I have refferenced, linked to and reccomended Simon John O`Neill`s book the Taegeuk Cipher to everyone who have the slightest interest in forms Applications and those interested in the Taegeuk forms series. He published a truly landmark book a few years back titled The Taegeuk Cipher. I have read that book to shreads and it is still one of my all time favorite martial arts books (and I have 100s). The only thing that could have made that book better was if there was bigger/clearer Pictures acompanying the Application section. I wished for a long time that someone could upload a few aplications on the youtube or something so it would be easier to see a few of the harder Applications but so far no one has. BUT THERE IS SOMETHING EVEN BETTER OUT THERE RIGHT NOW!!!! Simon has made a set of 4 DVDs where he demonstrates his now tweaked and updated Taegeuk self defense system and let me tell you it has been really hard to not say anything (I have known about the Project for some time) but now it has been officially launched in the Totally Taekwondo Magazine so I think it is safe to let the cat out of the bag now.
I am currently writing a detailed review but the short Version is: Buy the DVDs and you will not regret it. For those unfamiliar With his work here is the review I wrote on his book that I also reccomend for everyone (Even if they buy the DVDs there is enough different material in both Works that both are good to get). I wrote it shortly after it was launched a few years back. The DVD review will come here when it is finished:-)
I came over this book on the iainabernethy.com forum, and I had to buy it. I have been working/researching pattern, but I have not come nealy as far as Simon O`neil has come. I have allready started implementing the applications in my teaching, and the adult students really love it. So over to the book:
The book is mainly concerned with the practical application of the 8 Taegeuk forms practised world-wide by the WTF organised Taekwondostudents.
It opens with a very well written and in my belief the most accurate Taekwondo history available. In many respects it is also the taekwondonised "Shotokans secret" written by Bruce Clayton as the author also presents his case of why there is possible more in the patterns than the kick, punch, block interpretations we normally see. He also makes his case of why the practical applications is not taught openly. Without telling everything some of the keypoints of why there is possible more to the patterns than is now openly taught is found in the founders of Taekwondos martial arts backgrounds, and their motivations of founding Taekwondo as a martial art. That and lots more is revealed in the book.
The book also contains a section on how to analyse forms for yourself. I personaly feel that this section could be a lot longer, and that it could contain more specific concepts like in Iain Abernethys "Bunkai Jutsu", preferably with examples from the poomsae itself, but then again the fokus in this book is to show the reader that there is more in the forms than what meets the eye using the authors own applications rather than a textbook on how to analyse forms like "Bunaki jutsu" is.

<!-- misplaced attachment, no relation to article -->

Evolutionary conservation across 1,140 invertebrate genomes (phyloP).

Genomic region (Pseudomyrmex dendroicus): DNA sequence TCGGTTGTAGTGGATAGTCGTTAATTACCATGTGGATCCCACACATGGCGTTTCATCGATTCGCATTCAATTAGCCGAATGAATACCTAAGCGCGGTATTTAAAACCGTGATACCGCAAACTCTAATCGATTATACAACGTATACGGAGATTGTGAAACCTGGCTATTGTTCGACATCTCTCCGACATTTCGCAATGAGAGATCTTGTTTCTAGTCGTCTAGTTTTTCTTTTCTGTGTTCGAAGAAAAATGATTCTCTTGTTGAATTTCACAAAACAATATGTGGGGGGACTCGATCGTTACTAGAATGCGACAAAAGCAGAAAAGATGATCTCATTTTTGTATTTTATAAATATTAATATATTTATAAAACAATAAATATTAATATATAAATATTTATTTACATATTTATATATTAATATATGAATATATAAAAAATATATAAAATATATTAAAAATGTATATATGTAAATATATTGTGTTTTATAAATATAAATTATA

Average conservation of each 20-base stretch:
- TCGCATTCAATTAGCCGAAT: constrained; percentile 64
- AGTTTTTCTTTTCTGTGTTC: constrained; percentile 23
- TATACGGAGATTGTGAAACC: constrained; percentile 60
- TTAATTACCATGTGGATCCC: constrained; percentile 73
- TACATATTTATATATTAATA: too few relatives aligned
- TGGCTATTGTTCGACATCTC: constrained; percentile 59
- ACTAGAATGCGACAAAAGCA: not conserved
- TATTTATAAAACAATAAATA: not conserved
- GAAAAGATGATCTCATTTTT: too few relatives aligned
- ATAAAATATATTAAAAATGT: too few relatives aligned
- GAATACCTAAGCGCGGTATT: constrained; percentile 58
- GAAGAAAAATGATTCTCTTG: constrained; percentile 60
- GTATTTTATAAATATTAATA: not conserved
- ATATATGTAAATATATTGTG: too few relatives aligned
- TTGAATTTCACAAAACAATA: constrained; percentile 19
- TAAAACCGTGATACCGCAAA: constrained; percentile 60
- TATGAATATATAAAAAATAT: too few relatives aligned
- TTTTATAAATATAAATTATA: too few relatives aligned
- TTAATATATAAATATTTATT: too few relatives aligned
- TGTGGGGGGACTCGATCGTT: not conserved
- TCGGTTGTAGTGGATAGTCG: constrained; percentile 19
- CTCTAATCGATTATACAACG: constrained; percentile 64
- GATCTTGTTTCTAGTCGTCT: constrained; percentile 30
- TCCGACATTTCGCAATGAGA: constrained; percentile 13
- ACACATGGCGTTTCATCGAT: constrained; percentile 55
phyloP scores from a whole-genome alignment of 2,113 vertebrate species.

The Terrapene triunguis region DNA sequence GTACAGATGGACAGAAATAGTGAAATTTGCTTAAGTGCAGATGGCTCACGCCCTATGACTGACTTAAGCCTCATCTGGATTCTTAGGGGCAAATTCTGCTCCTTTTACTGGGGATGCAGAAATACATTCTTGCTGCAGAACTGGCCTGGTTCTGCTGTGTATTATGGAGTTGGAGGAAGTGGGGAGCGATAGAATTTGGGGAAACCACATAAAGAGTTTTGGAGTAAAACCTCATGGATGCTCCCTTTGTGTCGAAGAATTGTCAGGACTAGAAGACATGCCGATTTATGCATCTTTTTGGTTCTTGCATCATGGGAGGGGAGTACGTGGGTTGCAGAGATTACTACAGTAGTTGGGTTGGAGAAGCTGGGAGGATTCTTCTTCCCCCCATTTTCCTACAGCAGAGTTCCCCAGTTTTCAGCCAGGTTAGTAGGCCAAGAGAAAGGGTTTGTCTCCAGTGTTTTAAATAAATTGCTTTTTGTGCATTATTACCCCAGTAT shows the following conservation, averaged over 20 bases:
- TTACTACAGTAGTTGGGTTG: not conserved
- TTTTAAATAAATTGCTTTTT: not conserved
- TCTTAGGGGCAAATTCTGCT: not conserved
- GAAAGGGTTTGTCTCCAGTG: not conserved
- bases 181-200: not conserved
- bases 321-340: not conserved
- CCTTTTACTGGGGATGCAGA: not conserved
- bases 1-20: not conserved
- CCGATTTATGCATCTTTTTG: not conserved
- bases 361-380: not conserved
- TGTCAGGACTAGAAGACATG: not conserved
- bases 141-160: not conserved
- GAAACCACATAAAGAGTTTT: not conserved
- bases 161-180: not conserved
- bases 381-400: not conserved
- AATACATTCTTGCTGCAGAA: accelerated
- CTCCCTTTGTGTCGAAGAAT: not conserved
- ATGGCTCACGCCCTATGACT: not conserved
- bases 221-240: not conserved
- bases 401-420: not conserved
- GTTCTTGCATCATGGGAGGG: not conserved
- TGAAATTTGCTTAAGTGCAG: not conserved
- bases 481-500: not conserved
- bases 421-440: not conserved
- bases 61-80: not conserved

A very good explanation of what self defence actually is when compared to fighting, combat, and duelling follows the interpretation section. This is something that is lacking in many martial arts books and is one thing that sets this book apart from the vast majorety of Taekwondobooks out there (except the fact that it is the only book explaining the WTF patterns in a realistic way on the market). Many people get the terms mixed up and practise duelling while thinking that they are practising self defence.. This section is sure to open a few eyes out there (and we have not even come to the applications yet).
Then at last what we have been waiting for: The applications themselves. This is the big bulk of the book.
The author divides the patterns in 3 groups. "The Preliminary stage" (where the fight usually starts at talking distance), "The infighting and clinching" (when the preemptive strike, and the striking has failed and grips come into place) and "advanced self-defence". Before each group of patterns there is an explenation of that stage of the fight and what the strategy of that stage should be. Then the patterns in that group follows. Each pattern is opened with a sumary of the movements, and a sumary of the key concepts and principles the poomsae/form is trying to teach the student. This gives a very good overview of each pattern and what you can expect to learn from it.
The big draw back in the applications section is that the pictures are very small, and sometimes unclear. The illustrations could also have had some arrows to show the direction of the movements to help the reader. That being said, any serious student of martial arts should be able to understand the applications with a close look at the text and the pictures. The applications are mostly simple and highly effective (at least those I have been able to put to practise).
The book also contains sections on pattern performance, some drills to help putting the applications into practise, and a very interesting section on designing a syllabus (for self defence, pattern applications).
This book is absoloutly worth every penny.. I personally feel that the history section alone was worth the cost. It was so good to finally read a history of Taekwondo grounded in reality and not coloured by any political bias.. It seems very well researched and unlike most Taekwondo books it does not just repeat everything that has allready been written, but contributes with new (and interesting) facts. The applications are like I allready wrote simple and effective, with the only draw back being the small pictures. They are easily the best applications to the Taegeuk poomsae I have ever seen in a book.
Link to those who wish to buy it: